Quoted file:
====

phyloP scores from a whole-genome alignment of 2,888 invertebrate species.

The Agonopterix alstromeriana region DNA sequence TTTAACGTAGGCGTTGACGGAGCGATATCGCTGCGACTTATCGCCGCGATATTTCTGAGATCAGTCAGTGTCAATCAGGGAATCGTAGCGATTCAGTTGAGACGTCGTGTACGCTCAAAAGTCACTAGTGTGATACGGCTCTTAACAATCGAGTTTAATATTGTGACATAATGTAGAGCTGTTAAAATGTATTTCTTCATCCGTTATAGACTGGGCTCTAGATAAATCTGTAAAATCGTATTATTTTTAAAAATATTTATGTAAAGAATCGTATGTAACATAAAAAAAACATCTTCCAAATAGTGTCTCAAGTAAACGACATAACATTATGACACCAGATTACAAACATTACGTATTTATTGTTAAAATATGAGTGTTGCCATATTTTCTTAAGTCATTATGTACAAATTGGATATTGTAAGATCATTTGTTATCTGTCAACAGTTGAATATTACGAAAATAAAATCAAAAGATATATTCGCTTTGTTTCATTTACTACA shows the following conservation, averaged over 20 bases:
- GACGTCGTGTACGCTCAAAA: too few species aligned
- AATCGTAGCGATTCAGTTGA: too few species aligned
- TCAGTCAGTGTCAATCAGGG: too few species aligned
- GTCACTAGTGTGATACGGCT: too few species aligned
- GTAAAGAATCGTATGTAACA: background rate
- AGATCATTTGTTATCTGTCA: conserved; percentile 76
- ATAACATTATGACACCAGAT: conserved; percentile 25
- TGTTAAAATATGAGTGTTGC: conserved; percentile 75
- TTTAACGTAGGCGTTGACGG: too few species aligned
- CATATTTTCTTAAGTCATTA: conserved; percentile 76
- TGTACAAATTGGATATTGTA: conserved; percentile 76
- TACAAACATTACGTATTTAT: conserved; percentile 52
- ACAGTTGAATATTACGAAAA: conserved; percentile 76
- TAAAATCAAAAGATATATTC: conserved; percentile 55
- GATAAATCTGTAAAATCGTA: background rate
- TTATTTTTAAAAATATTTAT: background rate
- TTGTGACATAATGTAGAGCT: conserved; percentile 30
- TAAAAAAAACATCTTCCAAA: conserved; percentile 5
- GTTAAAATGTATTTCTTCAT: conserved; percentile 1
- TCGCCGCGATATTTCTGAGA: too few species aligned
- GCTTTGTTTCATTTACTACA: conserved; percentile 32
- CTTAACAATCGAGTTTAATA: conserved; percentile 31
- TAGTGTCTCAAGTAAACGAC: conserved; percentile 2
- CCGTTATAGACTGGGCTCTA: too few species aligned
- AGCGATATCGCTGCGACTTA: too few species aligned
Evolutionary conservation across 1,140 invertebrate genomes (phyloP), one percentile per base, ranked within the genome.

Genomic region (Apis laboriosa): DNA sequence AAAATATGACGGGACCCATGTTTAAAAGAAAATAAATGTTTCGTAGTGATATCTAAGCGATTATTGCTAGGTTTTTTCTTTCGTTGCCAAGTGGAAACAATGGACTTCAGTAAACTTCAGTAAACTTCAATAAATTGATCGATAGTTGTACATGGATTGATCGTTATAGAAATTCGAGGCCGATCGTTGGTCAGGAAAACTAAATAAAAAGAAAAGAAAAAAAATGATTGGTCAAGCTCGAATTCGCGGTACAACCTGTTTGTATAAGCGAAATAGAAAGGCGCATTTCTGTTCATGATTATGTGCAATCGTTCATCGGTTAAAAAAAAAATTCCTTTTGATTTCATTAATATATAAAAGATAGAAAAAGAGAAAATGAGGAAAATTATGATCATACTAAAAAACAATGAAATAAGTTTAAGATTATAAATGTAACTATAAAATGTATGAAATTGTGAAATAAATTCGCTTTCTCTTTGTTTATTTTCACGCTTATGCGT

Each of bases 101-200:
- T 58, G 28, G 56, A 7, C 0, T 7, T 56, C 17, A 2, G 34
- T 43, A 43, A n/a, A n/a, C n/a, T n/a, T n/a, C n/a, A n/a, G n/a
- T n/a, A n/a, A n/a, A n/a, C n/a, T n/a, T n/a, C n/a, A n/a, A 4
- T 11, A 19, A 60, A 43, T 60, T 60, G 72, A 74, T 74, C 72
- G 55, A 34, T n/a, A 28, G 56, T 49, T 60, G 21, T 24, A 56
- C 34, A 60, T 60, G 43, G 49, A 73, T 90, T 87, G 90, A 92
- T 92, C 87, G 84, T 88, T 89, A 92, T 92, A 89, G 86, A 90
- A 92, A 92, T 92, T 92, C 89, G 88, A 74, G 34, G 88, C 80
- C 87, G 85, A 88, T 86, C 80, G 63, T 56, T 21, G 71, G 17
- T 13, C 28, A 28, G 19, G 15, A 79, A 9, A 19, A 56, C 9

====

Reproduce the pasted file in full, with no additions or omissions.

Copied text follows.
phyloP scores from a whole-genome alignment of 2,888 invertebrate species.

The Agonopterix alstromeriana region DNA sequence TTTAACGTAGGCGTTGACGGAGCGATATCGCTGCGACTTATCGCCGCGATATTTCTGAGATCAGTCAGTGTCAATCAGGGAATCGTAGCGATTCAGTTGAGACGTCGTGTACGCTCAAAAGTCACTAGTGTGATACGGCTCTTAACAATCGAGTTTAATATTGTGACATAATGTAGAGCTGTTAAAATGTATTTCTTCATCCGTTATAGACTGGGCTCTAGATAAATCTGTAAAATCGTATTATTTTTAAAAATATTTATGTAAAGAATCGTATGTAACATAAAAAAAACATCTTCCAAATAGTGTCTCAAGTAAACGACATAACATTATGACACCAGATTACAAACATTACGTATTTATTGTTAAAATATGAGTGTTGCCATATTTTCTTAAGTCATTATGTACAAATTGGATATTGTAAGATCATTTGTTATCTGTCAACAGTTGAATATTACGAAAATAAAATCAAAAGATATATTCGCTTTGTTTCATTTACTACA shows the following conservation, averaged over 20 bases:
- GACGTCGTGTACGCTCAAAA: too few species aligned
- AATCGTAGCGATTCAGTTGA: too few species aligned
- TCAGTCAGTGTCAATCAGGG: too few species aligned
- GTCACTAGTGTGATACGGCT: too few species aligned
- GTAAAGAATCGTATGTAACA: background rate
- AGATCATTTGTTATCTGTCA: conserved; percentile 76
- ATAACATTATGACACCAGAT: conserved; percentile 25
- TGTTAAAATATGAGTGTTGC: conserved; percentile 75
- TTTAACGTAGGCGTTGACGG: too few species aligned
- CATATTTTCTTAAGTCATTA: conserved; percentile 76
- TGTACAAATTGGATATTGTA: conserved; percentile 76
- TACAAACATTACGTATTTAT: conserved; percentile 52
- ACAGTTGAATATTACGAAAA: conserved; percentile 76
- TAAAATCAAAAGATATATTC: conserved; percentile 55
- GATAAATCTGTAAAATCGTA: background rate
- TTATTTTTAAAAATATTTAT: background rate
- TTGTGACATAATGTAGAGCT: conserved; percentile 30
- TAAAAAAAACATCTTCCAAA: conserved; percentile 5
- GTTAAAATGTATTTCTTCAT: conserved; percentile 1
- TCGCCGCGATATTTCTGAGA: too few species aligned
- GCTTTGTTTCATTTACTACA: conserved; percentile 32
- CTTAACAATCGAGTTTAATA: conserved; percentile 31
- TAGTGTCTCAAGTAAACGAC: conserved; percentile 2
- CCGTTATAGACTGGGCTCTA: too few species aligned
- AGCGATATCGCTGCGACTTA: too few species aligned
Evolutionary conservation across 1,140 invertebrate genomes (phyloP), one percentile per base, ranked within the genome.

Genomic region (Apis laboriosa): DNA sequence AAAATATGACGGGACCCATGTTTAAAAGAAAATAAATGTTTCGTAGTGATATCTAAGCGATTATTGCTAGGTTTTTTCTTTCGTTGCCAAGTGGAAACAATGGACTTCAGTAAACTTCAGTAAACTTCAATAAATTGATCGATAGTTGTACATGGATTGATCGTTATAGAAATTCGAGGCCGATCGTTGGTCAGGAAAACTAAATAAAAAGAAAAGAAAAAAAATGATTGGTCAAGCTCGAATTCGCGGTACAACCTGTTTGTATAAGCGAAATAGAAAGGCGCATTTCTGTTCATGATTATGTGCAATCGTTCATCGGTTAAAAAAAAAATTCCTTTTGATTTCATTAATATATAAAAGATAGAAAAAGAGAAAATGAGGAAAATTATGATCATACTAAAAAACAATGAAATAAGTTTAAGATTATAAATGTAACTATAAAATGTATGAAATTGTGAAATAAATTCGCTTTCTCTTTGTTTATTTTCACGCTTATGCGT

Each of bases 101-200:
- T 58, G 28, G 56, A 7, C 0, T 7, T 56, C 17, A 2, G 34
- T 43, A 43, A n/a, A n/a, C n/a, T n/a, T n/a, C n/a, A n/a, G n/a
- T n/a, A n/a, A n/a, A n/a, C n/a, T n/a, T n/a, C n/a, A n/a, A 4
- T 11, A 19, A 60, A 43, T 60, T 60, G 72, A 74, T 74, C 72
- G 55, A 34, T n/a, A 28, G 56, T 49, T 60, G 21, T 24, A 56
- C 34, A 60, T 60, G 43, G 49, A 73, T 90, T 87, G 90, A 92
- T 92, C 87, G 84, T 88, T 89, A 92, T 92, A 89, G 86, A 90
- A 92, A 92, T 92, T 92, C 89, G 88, A 74, G 34, G 88, C 80
- C 87, G 85, A 88, T 86, C 80, G 63, T 56, T 21, G 71, G 17
- T 13, C 28, A 28, G 19, G 15, A 79, A 9, A 19, A 56, C 9